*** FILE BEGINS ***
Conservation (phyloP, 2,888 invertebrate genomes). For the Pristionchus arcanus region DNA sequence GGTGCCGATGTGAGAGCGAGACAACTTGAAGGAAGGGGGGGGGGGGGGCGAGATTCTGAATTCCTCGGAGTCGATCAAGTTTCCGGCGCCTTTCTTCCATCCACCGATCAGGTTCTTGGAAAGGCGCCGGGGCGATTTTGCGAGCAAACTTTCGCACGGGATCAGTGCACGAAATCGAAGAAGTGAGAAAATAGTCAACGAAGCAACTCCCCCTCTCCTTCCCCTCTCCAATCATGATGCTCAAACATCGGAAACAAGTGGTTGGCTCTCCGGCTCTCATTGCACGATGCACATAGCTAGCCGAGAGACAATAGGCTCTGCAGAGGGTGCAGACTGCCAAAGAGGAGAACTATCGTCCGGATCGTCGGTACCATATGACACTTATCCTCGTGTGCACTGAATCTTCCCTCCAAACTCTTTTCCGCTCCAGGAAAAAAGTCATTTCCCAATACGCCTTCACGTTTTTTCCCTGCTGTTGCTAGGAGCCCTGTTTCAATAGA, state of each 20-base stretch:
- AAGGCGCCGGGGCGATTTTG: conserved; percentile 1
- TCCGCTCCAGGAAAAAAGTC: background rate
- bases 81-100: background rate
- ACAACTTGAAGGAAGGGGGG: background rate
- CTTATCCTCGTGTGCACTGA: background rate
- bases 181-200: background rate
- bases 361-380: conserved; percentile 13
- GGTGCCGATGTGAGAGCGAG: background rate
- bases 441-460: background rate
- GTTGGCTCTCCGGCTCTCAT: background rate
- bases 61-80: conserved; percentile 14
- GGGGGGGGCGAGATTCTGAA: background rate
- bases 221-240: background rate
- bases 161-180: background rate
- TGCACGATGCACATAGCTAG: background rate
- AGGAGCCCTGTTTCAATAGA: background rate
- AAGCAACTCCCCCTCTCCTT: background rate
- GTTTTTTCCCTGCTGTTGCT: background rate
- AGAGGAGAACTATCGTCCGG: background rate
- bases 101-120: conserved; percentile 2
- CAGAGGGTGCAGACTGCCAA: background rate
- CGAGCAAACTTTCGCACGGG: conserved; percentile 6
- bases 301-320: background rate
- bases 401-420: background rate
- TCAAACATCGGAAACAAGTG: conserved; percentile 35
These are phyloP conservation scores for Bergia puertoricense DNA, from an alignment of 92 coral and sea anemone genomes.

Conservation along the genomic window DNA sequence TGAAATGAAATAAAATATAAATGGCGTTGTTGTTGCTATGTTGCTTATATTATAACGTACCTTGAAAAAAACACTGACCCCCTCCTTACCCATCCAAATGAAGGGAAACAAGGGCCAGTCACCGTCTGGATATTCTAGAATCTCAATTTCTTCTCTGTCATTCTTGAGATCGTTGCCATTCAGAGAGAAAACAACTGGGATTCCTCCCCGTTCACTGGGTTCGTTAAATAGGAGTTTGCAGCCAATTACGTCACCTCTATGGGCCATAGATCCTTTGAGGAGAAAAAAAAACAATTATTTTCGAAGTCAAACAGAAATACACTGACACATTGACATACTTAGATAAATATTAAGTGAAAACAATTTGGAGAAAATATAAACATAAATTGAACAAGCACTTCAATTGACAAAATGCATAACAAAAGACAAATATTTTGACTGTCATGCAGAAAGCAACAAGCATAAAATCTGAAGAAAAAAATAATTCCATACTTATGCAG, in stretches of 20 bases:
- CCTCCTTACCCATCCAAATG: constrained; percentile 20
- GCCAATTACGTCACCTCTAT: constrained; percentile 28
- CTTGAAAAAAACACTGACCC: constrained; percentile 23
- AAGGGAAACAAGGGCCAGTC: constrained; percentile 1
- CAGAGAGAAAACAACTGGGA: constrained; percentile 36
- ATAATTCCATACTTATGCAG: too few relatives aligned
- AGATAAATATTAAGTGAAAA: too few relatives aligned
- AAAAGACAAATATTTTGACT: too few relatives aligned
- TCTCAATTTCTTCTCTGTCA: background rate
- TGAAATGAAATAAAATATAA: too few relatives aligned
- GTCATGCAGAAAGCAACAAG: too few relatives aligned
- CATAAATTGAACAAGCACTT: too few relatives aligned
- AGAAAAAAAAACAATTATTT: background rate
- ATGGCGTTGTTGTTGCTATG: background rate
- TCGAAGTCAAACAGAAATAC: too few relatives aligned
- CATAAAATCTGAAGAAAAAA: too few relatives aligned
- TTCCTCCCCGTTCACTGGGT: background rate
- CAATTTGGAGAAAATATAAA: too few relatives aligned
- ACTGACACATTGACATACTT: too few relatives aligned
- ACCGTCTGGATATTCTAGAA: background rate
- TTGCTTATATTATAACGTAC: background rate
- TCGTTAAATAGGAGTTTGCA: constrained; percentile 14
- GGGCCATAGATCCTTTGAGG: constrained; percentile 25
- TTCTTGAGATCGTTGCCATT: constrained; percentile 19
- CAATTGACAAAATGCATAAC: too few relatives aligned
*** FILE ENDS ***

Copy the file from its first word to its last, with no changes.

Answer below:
Conservation (phyloP, 2,888 invertebrate genomes). For the Pristionchus arcanus region DNA sequence GGTGCCGATGTGAGAGCGAGACAACTTGAAGGAAGGGGGGGGGGGGGGCGAGATTCTGAATTCCTCGGAGTCGATCAAGTTTCCGGCGCCTTTCTTCCATCCACCGATCAGGTTCTTGGAAAGGCGCCGGGGCGATTTTGCGAGCAAACTTTCGCACGGGATCAGTGCACGAAATCGAAGAAGTGAGAAAATAGTCAACGAAGCAACTCCCCCTCTCCTTCCCCTCTCCAATCATGATGCTCAAACATCGGAAACAAGTGGTTGGCTCTCCGGCTCTCATTGCACGATGCACATAGCTAGCCGAGAGACAATAGGCTCTGCAGAGGGTGCAGACTGCCAAAGAGGAGAACTATCGTCCGGATCGTCGGTACCATATGACACTTATCCTCGTGTGCACTGAATCTTCCCTCCAAACTCTTTTCCGCTCCAGGAAAAAAGTCATTTCCCAATACGCCTTCACGTTTTTTCCCTGCTGTTGCTAGGAGCCCTGTTTCAATAGA, state of each 20-base stretch:
- AAGGCGCCGGGGCGATTTTG: conserved; percentile 1
- TCCGCTCCAGGAAAAAAGTC: background rate
- bases 81-100: background rate
- ACAACTTGAAGGAAGGGGGG: background rate
- CTTATCCTCGTGTGCACTGA: background rate
- bases 181-200: background rate
- bases 361-380: conserved; percentile 13
- GGTGCCGATGTGAGAGCGAG: background rate
- bases 441-460: background rate
- GTTGGCTCTCCGGCTCTCAT: background rate
- bases 61-80: conserved; percentile 14
- GGGGGGGGCGAGATTCTGAA: background rate
- bases 221-240: background rate
- bases 161-180: background rate
- TGCACGATGCACATAGCTAG: background rate
- AGGAGCCCTGTTTCAATAGA: background rate
- AAGCAACTCCCCCTCTCCTT: background rate
- GTTTTTTCCCTGCTGTTGCT: background rate
- AGAGGAGAACTATCGTCCGG: background rate
- bases 101-120: conserved; percentile 2
- CAGAGGGTGCAGACTGCCAA: background rate
- CGAGCAAACTTTCGCACGGG: conserved; percentile 6
- bases 301-320: background rate
- bases 401-420: background rate
- TCAAACATCGGAAACAAGTG: conserved; percentile 35
These are phyloP conservation scores for Bergia puertoricense DNA, from an alignment of 92 coral and sea anemone genomes.

Conservation along the genomic window DNA sequence TGAAATGAAATAAAATATAAATGGCGTTGTTGTTGCTATGTTGCTTATATTATAACGTACCTTGAAAAAAACACTGACCCCCTCCTTACCCATCCAAATGAAGGGAAACAAGGGCCAGTCACCGTCTGGATATTCTAGAATCTCAATTTCTTCTCTGTCATTCTTGAGATCGTTGCCATTCAGAGAGAAAACAACTGGGATTCCTCCCCGTTCACTGGGTTCGTTAAATAGGAGTTTGCAGCCAATTACGTCACCTCTATGGGCCATAGATCCTTTGAGGAGAAAAAAAAACAATTATTTTCGAAGTCAAACAGAAATACACTGACACATTGACATACTTAGATAAATATTAAGTGAAAACAATTTGGAGAAAATATAAACATAAATTGAACAAGCACTTCAATTGACAAAATGCATAACAAAAGACAAATATTTTGACTGTCATGCAGAAAGCAACAAGCATAAAATCTGAAGAAAAAAATAATTCCATACTTATGCAG, in stretches of 20 bases:
- CCTCCTTACCCATCCAAATG: constrained; percentile 20
- GCCAATTACGTCACCTCTAT: constrained; percentile 28
- CTTGAAAAAAACACTGACCC: constrained; percentile 23
- AAGGGAAACAAGGGCCAGTC: constrained; percentile 1
- CAGAGAGAAAACAACTGGGA: constrained; percentile 36
- ATAATTCCATACTTATGCAG: too few relatives aligned
- AGATAAATATTAAGTGAAAA: too few relatives aligned
- AAAAGACAAATATTTTGACT: too few relatives aligned
- TCTCAATTTCTTCTCTGTCA: background rate
- TGAAATGAAATAAAATATAA: too few relatives aligned
- GTCATGCAGAAAGCAACAAG: too few relatives aligned
- CATAAATTGAACAAGCACTT: too few relatives aligned
- AGAAAAAAAAACAATTATTT: background rate
- ATGGCGTTGTTGTTGCTATG: background rate
- TCGAAGTCAAACAGAAATAC: too few relatives aligned
- CATAAAATCTGAAGAAAAAA: too few relatives aligned
- TTCCTCCCCGTTCACTGGGT: background rate
- CAATTTGGAGAAAATATAAA: too few relatives aligned
- ACTGACACATTGACATACTT: too few relatives aligned
- ACCGTCTGGATATTCTAGAA: background rate
- TTGCTTATATTATAACGTAC: background rate
- TCGTTAAATAGGAGTTTGCA: constrained; percentile 14
- GGGCCATAGATCCTTTGAGG: constrained; percentile 25
- TTCTTGAGATCGTTGCCATT: constrained; percentile 19
- CAATTGACAAAATGCATAAC: too few relatives aligned